#1 – BE PROFESSIONAL

It doesn’t matter if you’ve been writing for six decades, six years, or six hours. You can still present yourself as a professional, the first step to being taken seriously. That doesn’t necessarily mean wearing a suit or carrying an expensive briefcase. You’ll probably mostly deal with publishers and editors by phone and email and not see them face to face. But your phone calls and emails should be handled with courtesy. Your emails should be written as perfectly as your manuscript. Follow the publisher’s lead in terms of how informal you are in your emails.

If you’re going to print business cards, make them good quality. If you’re not good at graphic design, err on the side of making your cards simple. This applies to your website, blog, Facebook page, and so on. Invest in learning—not only about writing, but also about marketing and social media, about finances, and about time management!

Be organized. Be reliable. When you have an assignment or project to work on, organize your time and stick to your writing schedule. Keep your work area tidy. Run a tight ship if you need to submit invoices and keep track of everything.

#2 – BE CREATIVE

Creativity has less to do with artistry or reinventing the wheel, and more to do with looking at things from different angles, solving problems, and presenting familiar concepts in fresh ways. Always follow your editor’s instructions, but don’t be afraid to ask, “What do you think about this idea I had? What if we approached it this way?” Even if your idea isn’t used, your editor will appreciate your initiative and creativity and will know that you care about the assignment beyond simply making a quick delivery and getting paid. Wow your editor by going beyond the assignment when you can. But don’t change the assignment—that’s not creative, it’s annoying.

Don’t wait for inspiration to hit you. Look for it all around you. Listen to people when they share stories. Read a lot. Observe nature. Write things down in a notebook or keep a file for ideas you don’t yet know what do with.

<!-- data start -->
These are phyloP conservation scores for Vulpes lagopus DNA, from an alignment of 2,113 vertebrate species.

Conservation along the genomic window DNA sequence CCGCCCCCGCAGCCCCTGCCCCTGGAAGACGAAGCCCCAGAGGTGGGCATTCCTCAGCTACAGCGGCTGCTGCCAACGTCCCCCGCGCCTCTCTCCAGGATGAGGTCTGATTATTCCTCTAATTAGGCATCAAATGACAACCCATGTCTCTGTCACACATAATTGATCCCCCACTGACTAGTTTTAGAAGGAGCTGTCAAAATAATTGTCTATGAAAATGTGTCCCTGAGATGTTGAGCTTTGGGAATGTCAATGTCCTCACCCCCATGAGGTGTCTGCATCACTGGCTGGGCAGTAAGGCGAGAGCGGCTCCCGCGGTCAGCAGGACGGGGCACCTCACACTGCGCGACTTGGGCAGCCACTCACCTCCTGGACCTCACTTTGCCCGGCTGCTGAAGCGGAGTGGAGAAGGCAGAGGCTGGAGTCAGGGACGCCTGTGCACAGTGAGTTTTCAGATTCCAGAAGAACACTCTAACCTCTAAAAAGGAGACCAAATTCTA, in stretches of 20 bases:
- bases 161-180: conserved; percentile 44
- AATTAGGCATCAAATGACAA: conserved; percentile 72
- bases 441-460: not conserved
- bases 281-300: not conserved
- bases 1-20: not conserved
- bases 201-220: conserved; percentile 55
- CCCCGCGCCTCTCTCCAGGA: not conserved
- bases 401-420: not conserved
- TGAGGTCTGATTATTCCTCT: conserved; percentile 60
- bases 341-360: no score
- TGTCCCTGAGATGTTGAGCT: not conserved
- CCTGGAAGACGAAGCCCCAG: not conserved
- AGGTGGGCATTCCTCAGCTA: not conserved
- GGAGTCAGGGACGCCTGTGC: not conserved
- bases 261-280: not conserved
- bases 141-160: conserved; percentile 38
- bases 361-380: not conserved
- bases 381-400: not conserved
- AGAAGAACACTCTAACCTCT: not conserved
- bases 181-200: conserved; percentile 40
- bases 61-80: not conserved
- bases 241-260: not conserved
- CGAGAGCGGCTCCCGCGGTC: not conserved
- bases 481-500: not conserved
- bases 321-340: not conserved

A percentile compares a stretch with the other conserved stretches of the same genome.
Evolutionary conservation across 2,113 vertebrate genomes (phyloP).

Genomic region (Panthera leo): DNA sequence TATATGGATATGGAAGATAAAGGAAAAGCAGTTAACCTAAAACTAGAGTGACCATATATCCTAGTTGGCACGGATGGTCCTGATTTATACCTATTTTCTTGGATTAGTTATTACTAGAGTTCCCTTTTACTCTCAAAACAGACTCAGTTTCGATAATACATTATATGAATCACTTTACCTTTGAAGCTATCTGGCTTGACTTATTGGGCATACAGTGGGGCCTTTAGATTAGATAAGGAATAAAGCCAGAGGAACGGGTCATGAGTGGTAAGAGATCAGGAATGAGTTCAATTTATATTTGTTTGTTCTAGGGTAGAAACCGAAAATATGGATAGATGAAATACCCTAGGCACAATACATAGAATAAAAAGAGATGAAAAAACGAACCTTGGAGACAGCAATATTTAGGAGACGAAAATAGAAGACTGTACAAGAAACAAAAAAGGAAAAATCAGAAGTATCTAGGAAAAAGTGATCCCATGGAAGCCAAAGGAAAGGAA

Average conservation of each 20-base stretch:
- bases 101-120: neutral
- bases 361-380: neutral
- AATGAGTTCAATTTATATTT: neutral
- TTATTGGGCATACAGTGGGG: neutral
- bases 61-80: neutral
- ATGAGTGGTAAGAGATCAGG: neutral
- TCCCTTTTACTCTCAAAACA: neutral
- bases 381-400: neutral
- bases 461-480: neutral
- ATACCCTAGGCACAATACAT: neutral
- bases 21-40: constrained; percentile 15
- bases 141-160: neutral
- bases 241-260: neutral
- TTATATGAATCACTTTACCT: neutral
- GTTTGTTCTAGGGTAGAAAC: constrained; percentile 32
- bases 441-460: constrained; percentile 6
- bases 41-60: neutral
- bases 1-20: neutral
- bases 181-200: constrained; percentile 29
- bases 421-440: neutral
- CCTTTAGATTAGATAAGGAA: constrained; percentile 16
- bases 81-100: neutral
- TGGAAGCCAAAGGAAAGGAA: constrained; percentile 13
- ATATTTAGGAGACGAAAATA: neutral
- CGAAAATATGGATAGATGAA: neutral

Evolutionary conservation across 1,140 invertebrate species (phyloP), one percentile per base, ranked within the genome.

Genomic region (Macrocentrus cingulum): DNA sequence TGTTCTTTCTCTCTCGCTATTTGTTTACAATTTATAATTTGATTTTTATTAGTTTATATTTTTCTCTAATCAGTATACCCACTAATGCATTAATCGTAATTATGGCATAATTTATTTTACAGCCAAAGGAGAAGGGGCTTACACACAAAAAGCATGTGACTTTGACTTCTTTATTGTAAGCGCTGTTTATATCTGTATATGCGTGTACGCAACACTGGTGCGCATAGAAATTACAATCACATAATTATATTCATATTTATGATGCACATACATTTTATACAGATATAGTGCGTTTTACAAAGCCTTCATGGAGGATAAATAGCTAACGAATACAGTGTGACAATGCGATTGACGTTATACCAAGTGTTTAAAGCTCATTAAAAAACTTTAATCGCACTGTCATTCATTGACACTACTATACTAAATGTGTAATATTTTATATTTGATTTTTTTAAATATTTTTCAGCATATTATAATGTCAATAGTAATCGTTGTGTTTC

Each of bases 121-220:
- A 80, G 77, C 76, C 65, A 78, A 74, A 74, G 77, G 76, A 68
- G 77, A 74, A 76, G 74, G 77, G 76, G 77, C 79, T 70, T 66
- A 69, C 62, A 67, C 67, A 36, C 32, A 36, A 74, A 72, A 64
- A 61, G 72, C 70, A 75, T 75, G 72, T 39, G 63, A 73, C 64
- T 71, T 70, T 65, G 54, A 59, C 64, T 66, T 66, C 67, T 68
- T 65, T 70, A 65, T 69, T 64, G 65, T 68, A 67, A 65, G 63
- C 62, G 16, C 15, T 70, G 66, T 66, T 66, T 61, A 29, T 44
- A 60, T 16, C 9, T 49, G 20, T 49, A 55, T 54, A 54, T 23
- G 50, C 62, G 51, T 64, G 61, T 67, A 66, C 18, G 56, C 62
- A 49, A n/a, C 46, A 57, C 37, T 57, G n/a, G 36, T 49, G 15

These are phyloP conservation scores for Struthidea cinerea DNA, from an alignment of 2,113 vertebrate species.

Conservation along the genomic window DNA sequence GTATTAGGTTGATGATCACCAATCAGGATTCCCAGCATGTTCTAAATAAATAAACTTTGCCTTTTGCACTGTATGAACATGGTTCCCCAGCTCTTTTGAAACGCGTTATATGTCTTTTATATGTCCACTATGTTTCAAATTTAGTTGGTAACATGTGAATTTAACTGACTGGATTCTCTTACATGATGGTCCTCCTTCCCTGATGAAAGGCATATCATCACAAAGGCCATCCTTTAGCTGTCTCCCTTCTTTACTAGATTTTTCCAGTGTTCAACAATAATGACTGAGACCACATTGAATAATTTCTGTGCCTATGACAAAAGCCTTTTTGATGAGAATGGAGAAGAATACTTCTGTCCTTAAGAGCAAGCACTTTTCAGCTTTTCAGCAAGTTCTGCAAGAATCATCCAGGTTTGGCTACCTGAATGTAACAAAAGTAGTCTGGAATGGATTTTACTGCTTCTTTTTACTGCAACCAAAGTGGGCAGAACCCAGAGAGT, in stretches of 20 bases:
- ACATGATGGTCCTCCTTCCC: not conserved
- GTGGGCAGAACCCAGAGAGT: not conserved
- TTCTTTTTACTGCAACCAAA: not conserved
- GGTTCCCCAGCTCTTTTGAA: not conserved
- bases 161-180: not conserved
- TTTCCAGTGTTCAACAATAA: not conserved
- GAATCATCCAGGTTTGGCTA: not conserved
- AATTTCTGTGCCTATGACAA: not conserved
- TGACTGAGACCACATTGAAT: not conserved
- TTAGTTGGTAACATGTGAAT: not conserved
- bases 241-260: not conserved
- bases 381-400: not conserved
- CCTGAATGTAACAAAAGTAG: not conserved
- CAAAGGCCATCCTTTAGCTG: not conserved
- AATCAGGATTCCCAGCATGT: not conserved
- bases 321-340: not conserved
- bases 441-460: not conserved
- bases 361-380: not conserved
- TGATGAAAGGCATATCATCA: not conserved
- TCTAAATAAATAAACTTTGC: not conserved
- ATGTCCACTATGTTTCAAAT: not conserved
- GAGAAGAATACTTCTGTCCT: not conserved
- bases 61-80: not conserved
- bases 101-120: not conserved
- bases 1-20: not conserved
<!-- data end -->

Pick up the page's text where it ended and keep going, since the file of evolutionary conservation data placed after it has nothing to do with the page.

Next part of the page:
Don’t be afraid to diversify and to work on multiple projects, especially if you want to make a living writing. Not only does this ensure you have something to work on when one project finishes, but the creativity you apply to one project will help the other, and you will stretch yourself and grow as a writer. You may also discover a stream of work you hadn’t considered before. Be willing to try new things and don’t be afraid to fail. Failure is rarely fatal.

#3 – BE HUMBLE

First of all, be YOU when you write. Embrace your quirks and weaknesses and work with your strengths. This kind of honesty and vulnerability is appreciated by editors and readers. You may be the only person who can write what you’re writing the way you’re writing it. Don’t cross the line of oversharing inappropriately but don’t hide yourself either as that will stifle your creativity and make your work dry and less believable. If your editor can’t stomach your writing, your readers may never get the chance to.

Don’t patronize. Don’t preach. Don’t whine. And be willing to work hard. Remember WHY you are writing: to serve your readers and not to sell books or become famous. (Unless, of course, those are your motives, but that’s a whole other conversation.)

This ties in with being professional but it starts with the quality of humility: Be upfront about what you can or can’t do and notify your editor about any setbacks or possible delays immediately. Most editors are understanding and reasonable when they know you are doing your best.

Be teachable and open to feedback and correction. Even if you are sure your editor is wrong, discuss the problem with civility and graciousness. Don’t be stubborn because, truly, editors usually know better. If you don’t understand an assignment or correction, just ask. Guessing about it may end up wasting a lot of time—yours and the editor’s—if you guess wrong.

#4 – BE IRRESISTABLE

The first three qualities will already put you ahead of the game. But it never hurts to add a pretty bow to a gift or delicious frosting to a cake. Here are a few suggestions of how to do that as a writer:

  1. Underpromise and overdeliver–not the other way around.
  2. Get better and better with each assignment. Don’t slack off just because you’ve developed a good rapport with an editor. You can perhaps be more casual but NEVER less professional.
  3. Treat your editor like a human being. Be gracious and caring, recognizing that he or she may be under a lot of pressure and you’re not the only writer in the pipeline. Editors get tired and sick and have families and lives, too.
  4. Be joyful in your work. Put your heart into it and love what you’re doing. . .otherwise maybe you shouldn’t be doing it.
  5. Build community. Writers are known to be introverts. It’s fine if you want to work in solitude or if you’re not very social. But, as we said before, writers must serve their readers, and that means you must be prepared for a certain level of engagement with them. The more you do this, the more likely it is the reach of your writing will grow, especially if your readers learn they can trust you.